By Lesley Hooson DO, Specsavers Lower Hutt, NZ
Px: 73-year-old retired female who lives with her partner and who has been coming to the store for 4 years. Patient is active and enjoys walking, music and reading.
RE: +0.75/-1.50 x 115 ADD +2.75 VA 6/6 and N4
LE: +0.50/-1.50 x 45 ADD +2.75 VA 6/6 and N4
Patient is very small and regularly wears teen frames, with distance ocular centres of 31mm and 30mm. Got on well with D-segment flat-top bifocals.
Two years prior to presentation, the patient’s VA decreased to R 6/10 and L 6/24 with N5 in both eyes. She was referred to a specialist for age-related macular degeneration (AMD).
One year prior to presentation, the patient’s VA decreased to R 6/12 and L 6/60 N10, and she was diagnosed with wet AMD. At the time of presentation, she had been receiving anti-VEGF (vascular endothelial growth factor) injections on a 6-weekly basis and had also recently undergone AMD laser therapy.
New prescribed Rx:
RE: 0.00/-2.00 x120 ADD +4.00 VA 6/24 N10
LE: +0.75/1.50 x45 ADD +4.00 VA 6/48 N10
Concern: Patient was having increasing difficulty reading. While she was happy with her flat-top D-segment bifocal lenses, her partner was keen for her to try progressives.
Explained to the patient that with the +4.00 ADD, she would find reading easier, but that she would have to hold her books at a closer distance than normal, with a new working distance of 25-33cm. Discussed the benefits of having good lighting from behind and the possibility of using electronic books where the text size can easily be increased.
Explained to the patient’s partner that as the patient was using her peripheral vision more, progressives would not be suitable. Also noted that with a high ADD, there would be less base down prism in her bifocals; as the optical centre is close to the top of the segment, the image jump would be negligible. The patient’s bifocals gave her a good reading field without intruding into the distance field.
Although the +4.00 ADD meant that the ledge at the top of the segment was quite defined, cosmetically, the lenses were good as the size of the segment did not make the lens any thicker than the distance lens. However, reflections off the top of the segment can occasionally intrude into the wearer’s peripheral vision, so an anti-reflection coating was recommended to prevent this.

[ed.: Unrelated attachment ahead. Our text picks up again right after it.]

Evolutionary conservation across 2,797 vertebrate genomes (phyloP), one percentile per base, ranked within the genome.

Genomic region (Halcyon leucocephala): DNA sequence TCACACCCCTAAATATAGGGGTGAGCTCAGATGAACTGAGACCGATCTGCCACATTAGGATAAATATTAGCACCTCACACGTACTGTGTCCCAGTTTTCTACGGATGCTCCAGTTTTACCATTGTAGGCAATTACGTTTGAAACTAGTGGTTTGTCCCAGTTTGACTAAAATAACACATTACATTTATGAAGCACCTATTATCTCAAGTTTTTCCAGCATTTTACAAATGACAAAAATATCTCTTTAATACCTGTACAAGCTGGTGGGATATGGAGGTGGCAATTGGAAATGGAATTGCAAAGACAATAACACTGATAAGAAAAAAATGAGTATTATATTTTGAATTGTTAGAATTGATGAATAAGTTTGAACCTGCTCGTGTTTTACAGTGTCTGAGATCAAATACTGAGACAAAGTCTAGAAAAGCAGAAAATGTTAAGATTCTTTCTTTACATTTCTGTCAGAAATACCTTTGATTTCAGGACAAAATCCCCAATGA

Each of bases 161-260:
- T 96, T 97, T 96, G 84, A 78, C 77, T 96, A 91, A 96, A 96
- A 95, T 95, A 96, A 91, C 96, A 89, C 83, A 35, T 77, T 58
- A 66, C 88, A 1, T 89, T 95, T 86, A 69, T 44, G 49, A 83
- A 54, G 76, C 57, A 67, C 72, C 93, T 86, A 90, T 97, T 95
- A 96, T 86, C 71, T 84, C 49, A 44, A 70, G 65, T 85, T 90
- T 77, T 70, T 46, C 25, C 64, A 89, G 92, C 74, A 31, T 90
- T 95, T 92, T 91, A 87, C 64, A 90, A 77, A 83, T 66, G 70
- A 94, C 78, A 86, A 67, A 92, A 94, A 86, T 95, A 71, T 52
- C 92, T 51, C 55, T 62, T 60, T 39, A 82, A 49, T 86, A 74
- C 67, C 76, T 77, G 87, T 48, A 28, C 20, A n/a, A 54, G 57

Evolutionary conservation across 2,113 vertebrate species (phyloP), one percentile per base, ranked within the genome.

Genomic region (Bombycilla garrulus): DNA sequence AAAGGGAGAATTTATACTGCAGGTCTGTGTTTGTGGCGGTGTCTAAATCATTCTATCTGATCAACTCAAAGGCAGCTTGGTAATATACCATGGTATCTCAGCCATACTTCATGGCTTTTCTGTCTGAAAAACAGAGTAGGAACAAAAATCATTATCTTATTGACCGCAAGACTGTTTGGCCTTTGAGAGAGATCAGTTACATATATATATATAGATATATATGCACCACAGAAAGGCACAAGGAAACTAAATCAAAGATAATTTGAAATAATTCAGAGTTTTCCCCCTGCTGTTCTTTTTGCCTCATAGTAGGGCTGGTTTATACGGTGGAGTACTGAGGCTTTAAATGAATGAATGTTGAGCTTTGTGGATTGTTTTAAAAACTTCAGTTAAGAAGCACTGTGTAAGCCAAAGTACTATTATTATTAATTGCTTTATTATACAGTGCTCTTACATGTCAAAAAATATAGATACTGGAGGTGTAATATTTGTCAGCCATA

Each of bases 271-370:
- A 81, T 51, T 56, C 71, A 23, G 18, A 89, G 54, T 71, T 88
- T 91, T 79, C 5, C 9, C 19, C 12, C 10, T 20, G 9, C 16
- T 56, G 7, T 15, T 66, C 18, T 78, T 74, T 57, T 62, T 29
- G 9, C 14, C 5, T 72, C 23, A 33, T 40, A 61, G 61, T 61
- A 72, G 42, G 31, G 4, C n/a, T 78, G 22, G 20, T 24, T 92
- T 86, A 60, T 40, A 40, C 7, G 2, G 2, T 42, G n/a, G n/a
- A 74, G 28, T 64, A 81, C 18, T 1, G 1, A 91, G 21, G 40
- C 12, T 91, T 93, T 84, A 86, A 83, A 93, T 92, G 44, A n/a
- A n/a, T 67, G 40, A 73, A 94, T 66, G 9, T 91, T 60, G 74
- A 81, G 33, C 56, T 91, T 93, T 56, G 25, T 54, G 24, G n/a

Selected a small-sized frame, Shrimp 50:16, with D-seg bifocals and an UltraClear SuperClean coating. Although the patient was initially concerned by the look of the lenses, she was more concerned with their function. She wanted to achieve the best vision possible whilst still feeling comfortable and fashionable in her new glasses, which was achieved with the new dispense.
Learning more about eye diseases, such as AMD (Appendix 1), and the related problems that can occur can improve a dispenser’s understanding of a patient’s needs. It is useful to keep in mind that for some patients, function is far more important than fashion and feel. This case also highlights the benefits of using an AR coating to prevent the visual impact of reflections from the segment ledge of bifocal lenses.
Appendix 1. Definition of AMD
AMD is a leading cause of severe vision loss and affects 1 in 7 people over the age of 50, increasing to 1 in 3 over the age of 80. At the onset there are often no symptoms and it may affect either one or both eyes. AMD causes progressive macular damage resulting in loss of central vision, although the peripheral vision is not affected. If left untreated, vision loss can be rapid and irreversible. A major risk factor is smoking, and other risk factors include raised blood pressure and high cholesterol.
AMD occurs in two major subgroups – identified as ‘wet’ and ‘dry’ AMD. Dry AMD progresses slowly, a gradual degeneration often with no acute symptoms. However, wet AMD has an acute onset of symptoms due to abnormal growth of fragile new blood vessels in the retina, stimulated by VEGF, leading to leakage of blood and protein causing irreversible damage to the photoreceptors.